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ICAD2011 Ethan Brown

Ethan Brown

Open-source software developer and statistician

The R Programming Language as a Unified Environment for Data Sonification
Why should auditory display researchers and programmers care about R? R is a free and open source programming language geared towards statistics and data analysis, allowing the analyst to work with data and simulations interactively. In recent 2011 estimates, its academic popularity is only eclipsed by the proprietary statistical software giants SAS, SPSS, and Stata. R has a large and active user base with an exponentially growing number of add-on packages and more blogs and mailing list activity than any other statistical package.

Auditory graphing tools seem like they would fit well into the R community's penchant for experimentation and trying new techniques, yet disappointingly few implementations currently exist. In 2002, Heymann and Hanson sonified the Hybrid Monte Carlo algorithm and developed new tools for working with sound in R, but neither of the authors nor the general R community has followed up on this. This is not surprising, given the lack of convenient tools accessible from within an R session that allow high-level manipulation or mapping of sound. Erich Neuwirth provides an initial attempt of using Csound from R with his Rcsound package. However, this provides just a few basic functions for sonifying data. It has not been updated since 2004 and Internet searches for the package only come up with a single publication and Neuwirth's own mailing-list comments, suggesting little interest.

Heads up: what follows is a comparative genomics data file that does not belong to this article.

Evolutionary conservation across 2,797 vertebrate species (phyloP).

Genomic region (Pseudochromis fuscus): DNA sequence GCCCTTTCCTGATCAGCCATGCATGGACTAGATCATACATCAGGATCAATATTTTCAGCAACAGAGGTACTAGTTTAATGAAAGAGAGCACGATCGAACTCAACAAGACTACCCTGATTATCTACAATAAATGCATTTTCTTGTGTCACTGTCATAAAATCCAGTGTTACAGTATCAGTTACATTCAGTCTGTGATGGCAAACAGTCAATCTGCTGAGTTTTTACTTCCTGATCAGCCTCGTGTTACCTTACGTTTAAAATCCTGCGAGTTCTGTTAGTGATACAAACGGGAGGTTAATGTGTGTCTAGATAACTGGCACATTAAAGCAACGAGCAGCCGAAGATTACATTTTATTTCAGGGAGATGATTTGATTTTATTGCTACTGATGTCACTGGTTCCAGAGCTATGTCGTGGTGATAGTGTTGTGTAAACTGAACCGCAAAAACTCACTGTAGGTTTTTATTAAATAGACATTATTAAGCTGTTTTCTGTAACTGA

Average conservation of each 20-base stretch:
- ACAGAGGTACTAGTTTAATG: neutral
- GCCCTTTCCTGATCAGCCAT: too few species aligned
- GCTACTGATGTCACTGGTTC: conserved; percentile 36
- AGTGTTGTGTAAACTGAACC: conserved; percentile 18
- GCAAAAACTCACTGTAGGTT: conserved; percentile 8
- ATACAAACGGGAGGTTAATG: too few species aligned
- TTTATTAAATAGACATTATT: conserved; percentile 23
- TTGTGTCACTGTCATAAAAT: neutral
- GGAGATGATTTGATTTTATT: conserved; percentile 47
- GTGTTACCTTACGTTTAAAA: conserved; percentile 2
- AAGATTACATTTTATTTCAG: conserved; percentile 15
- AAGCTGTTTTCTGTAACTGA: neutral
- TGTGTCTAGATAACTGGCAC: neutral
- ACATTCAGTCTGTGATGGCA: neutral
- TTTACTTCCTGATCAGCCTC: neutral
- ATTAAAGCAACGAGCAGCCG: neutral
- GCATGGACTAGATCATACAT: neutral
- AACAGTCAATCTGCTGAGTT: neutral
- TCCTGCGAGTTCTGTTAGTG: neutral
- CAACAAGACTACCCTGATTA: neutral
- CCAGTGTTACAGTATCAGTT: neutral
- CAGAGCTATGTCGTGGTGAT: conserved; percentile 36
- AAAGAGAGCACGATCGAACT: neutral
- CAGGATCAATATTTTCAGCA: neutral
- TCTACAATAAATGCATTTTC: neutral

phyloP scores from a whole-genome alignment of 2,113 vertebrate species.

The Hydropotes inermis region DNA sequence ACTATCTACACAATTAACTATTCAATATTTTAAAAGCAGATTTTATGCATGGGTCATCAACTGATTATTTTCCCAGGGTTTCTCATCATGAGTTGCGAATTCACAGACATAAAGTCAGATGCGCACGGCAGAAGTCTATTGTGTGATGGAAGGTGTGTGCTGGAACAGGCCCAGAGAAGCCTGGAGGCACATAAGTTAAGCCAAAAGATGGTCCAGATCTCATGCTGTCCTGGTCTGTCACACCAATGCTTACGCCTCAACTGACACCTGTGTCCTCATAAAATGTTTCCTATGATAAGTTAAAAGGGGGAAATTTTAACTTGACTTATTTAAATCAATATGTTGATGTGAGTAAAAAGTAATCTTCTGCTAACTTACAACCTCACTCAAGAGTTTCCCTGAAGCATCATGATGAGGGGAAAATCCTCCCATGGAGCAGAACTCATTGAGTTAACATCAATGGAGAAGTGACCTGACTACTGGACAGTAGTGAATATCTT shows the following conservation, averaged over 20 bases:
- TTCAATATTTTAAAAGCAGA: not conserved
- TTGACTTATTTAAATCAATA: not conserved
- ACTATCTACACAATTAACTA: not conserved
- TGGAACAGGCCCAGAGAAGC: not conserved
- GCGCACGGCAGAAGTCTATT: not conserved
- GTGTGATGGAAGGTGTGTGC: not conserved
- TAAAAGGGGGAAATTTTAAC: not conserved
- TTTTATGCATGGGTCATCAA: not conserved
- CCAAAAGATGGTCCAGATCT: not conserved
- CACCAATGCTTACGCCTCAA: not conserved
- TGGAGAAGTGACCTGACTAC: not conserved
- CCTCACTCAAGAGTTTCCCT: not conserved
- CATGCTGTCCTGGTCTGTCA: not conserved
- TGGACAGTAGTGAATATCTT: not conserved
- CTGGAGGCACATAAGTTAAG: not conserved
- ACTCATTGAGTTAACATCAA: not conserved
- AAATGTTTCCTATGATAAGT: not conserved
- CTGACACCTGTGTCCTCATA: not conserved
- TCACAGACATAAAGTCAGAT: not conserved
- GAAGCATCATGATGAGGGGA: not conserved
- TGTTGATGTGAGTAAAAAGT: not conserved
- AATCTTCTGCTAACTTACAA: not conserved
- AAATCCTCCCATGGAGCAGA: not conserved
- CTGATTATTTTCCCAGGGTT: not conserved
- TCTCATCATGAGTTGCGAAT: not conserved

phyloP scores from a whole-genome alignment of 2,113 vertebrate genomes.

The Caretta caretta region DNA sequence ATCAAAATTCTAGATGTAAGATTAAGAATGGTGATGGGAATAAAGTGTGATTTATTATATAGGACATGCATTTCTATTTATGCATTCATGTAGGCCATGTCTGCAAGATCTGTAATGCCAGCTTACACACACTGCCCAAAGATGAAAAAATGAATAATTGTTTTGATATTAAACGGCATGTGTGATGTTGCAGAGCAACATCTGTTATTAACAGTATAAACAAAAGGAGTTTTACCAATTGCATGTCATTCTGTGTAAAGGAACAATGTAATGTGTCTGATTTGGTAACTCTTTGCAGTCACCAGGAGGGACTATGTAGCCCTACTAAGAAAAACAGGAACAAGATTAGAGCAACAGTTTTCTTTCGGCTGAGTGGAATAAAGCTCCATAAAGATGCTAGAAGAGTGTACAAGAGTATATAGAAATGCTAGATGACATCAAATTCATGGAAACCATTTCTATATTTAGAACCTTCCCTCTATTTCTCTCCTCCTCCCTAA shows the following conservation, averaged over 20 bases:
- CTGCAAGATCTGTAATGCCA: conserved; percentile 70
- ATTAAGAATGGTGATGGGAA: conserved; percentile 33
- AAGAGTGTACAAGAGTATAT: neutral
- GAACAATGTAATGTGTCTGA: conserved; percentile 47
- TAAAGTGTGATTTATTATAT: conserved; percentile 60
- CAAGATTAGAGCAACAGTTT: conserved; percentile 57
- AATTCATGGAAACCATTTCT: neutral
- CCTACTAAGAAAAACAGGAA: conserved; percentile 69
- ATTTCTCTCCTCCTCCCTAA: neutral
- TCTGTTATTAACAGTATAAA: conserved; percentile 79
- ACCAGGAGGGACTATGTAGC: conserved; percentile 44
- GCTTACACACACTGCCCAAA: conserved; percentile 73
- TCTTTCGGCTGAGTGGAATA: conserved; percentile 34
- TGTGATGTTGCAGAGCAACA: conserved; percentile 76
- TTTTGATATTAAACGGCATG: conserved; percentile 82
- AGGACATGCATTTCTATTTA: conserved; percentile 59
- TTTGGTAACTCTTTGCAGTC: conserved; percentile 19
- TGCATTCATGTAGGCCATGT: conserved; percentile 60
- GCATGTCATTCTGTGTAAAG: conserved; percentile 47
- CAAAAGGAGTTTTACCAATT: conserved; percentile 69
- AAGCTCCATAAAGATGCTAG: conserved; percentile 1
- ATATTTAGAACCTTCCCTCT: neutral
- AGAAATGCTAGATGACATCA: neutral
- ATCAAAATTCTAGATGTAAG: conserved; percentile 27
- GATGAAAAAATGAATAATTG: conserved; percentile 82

The experimental playitbyr add-on package for R attempts to fill this gap. playitbyr provides a high-level interface from the R command line to map data and statistical summaries to sonic parameters, with its syntax modeled after a popular graphics add-on package called ggplot2. Realizations are currently provided through simple sine wave, MIDI, and Csound interfaces, but much work remains to be done on providing a usable, portable toolkit.


  1. What are the most appropriate sonfication tools to provide in a statistics package?
  2. Are there problems in data analysis can be best addressed by sonification, and what is the best way to serve those needs?
  3. Who has successfully been using sonification for statistical analysis and modeling?


Neuwirth (2001). R sings - or using R to sonify data. Proceedings of the 2nd International Workshop on Distributed Statistical Computing, Vienna, Austria.
Heymann and M. Hansen (2002). A new set of sound commands for R; sonification of the HMC algorithm. ASA Proceedings, Statistical Computing Section.
Wickham (2009). ggplot2: elegant graphics for data analysis. Springer New York.



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